He added that a broken wheel could have caused a catastrophic derailment.
"It's a testament to the equipment that this train did not fall from the track," Dorricott said.
The wheel snapped on SEPTA's R5 line as the train headed to the Thorndale Station, which opened Nov. 22.
The R5 line, from Doylestown in Bucks County to Paoli in Chester County, is one SEPTA's busiest regional rail lines.
The wheel trouble caused rush-hour delays, forcing some rail commuters onto shuttle buses.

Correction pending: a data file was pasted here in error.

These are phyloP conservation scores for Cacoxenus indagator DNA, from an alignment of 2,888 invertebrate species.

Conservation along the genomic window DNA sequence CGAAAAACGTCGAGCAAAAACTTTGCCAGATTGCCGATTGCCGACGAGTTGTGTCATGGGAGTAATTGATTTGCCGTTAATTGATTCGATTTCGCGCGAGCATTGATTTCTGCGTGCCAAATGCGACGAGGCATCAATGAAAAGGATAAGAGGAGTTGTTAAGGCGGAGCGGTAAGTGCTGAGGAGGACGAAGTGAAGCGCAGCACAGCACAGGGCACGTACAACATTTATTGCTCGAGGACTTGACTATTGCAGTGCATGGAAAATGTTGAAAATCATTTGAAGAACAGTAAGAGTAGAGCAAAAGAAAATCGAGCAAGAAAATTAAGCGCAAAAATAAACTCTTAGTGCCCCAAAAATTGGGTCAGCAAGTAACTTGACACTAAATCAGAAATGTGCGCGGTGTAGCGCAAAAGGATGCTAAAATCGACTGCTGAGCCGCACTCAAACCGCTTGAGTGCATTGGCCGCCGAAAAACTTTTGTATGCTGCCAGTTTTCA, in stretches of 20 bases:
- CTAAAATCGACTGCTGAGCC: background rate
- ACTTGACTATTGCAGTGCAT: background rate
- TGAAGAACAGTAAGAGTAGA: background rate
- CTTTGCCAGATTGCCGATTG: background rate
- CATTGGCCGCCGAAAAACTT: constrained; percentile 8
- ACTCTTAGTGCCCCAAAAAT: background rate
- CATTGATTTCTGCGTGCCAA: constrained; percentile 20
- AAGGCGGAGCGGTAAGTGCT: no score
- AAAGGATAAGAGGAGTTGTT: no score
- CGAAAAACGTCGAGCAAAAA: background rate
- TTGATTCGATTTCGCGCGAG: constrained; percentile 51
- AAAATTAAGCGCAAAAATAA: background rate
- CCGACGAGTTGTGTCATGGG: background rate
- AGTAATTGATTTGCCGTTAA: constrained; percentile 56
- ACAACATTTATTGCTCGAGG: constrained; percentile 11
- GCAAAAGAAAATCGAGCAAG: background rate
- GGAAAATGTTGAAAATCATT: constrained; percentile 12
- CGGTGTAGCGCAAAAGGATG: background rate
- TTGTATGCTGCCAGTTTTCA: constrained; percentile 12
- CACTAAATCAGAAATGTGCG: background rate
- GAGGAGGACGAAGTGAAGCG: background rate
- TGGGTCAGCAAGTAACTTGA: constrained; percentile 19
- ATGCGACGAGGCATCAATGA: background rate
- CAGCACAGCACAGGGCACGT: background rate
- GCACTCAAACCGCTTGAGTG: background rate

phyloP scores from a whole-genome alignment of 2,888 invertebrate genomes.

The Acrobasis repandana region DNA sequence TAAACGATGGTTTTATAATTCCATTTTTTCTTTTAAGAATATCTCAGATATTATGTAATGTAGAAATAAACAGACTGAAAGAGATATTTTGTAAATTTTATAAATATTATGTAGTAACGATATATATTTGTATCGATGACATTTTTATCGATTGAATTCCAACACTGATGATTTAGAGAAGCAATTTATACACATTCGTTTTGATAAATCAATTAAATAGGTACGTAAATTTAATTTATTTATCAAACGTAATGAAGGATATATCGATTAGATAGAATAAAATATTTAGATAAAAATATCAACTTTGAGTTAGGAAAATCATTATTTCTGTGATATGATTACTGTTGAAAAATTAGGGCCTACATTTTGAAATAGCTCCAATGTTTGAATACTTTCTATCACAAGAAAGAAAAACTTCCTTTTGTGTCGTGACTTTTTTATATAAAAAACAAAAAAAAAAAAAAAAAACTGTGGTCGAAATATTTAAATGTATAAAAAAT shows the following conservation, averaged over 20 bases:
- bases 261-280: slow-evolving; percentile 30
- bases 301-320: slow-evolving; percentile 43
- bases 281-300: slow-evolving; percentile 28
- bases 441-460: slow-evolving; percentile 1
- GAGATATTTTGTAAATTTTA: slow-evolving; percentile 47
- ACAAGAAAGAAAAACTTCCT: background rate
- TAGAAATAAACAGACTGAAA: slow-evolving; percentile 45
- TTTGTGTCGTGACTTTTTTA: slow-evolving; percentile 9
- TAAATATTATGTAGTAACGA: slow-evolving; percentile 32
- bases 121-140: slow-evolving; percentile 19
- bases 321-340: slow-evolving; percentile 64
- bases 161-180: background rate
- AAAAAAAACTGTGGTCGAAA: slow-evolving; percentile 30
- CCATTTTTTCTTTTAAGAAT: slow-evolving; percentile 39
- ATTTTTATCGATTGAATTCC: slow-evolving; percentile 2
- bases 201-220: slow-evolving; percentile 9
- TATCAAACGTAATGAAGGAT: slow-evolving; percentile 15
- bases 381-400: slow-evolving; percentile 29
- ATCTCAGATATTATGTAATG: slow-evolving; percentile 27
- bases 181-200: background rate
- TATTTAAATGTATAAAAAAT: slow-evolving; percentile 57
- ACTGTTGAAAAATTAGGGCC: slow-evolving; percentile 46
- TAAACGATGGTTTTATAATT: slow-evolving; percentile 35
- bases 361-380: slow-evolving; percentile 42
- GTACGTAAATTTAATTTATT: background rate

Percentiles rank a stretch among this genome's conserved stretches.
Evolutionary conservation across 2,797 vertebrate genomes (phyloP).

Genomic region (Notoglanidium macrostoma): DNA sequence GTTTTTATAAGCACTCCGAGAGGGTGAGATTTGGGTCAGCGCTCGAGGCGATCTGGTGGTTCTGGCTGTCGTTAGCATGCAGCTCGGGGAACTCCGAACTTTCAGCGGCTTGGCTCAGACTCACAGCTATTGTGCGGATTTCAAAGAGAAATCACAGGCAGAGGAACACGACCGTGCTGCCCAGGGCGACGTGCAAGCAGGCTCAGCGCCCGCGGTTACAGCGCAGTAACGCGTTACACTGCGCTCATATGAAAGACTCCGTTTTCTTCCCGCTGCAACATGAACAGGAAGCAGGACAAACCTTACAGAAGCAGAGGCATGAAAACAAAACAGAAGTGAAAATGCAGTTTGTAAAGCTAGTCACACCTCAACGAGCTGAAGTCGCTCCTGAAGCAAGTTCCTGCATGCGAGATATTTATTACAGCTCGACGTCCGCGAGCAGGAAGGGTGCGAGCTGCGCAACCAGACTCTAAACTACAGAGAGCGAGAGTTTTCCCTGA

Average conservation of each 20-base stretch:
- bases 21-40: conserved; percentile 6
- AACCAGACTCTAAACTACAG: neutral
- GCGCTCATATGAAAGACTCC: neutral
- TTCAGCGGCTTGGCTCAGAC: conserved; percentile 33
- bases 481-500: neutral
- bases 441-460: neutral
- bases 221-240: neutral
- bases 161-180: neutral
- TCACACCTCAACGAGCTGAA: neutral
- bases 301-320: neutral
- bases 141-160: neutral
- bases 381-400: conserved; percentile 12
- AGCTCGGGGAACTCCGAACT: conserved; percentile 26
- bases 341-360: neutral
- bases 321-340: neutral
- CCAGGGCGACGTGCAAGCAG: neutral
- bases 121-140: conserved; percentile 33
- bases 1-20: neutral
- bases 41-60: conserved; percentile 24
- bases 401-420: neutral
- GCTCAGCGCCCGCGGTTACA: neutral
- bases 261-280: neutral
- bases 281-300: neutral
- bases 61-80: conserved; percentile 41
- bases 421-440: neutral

The accident also triggered an emergency inspection of eight other Bombardier train cars at the Frazier yard, where the train with the snapped wheel was stored just before the mishap.
No other cracks or fractures were found in the wheels of those cars.
It was only the second time in more than 12 years that a train wheel snapped in two, SEPTA and the railroad union agreed.
Patrick Nowakowski, SEPTA's chief operating officer, said the train was put into service in 1986. A metallurgical test is being conducted to determine what caused the wheel fracture, he said.
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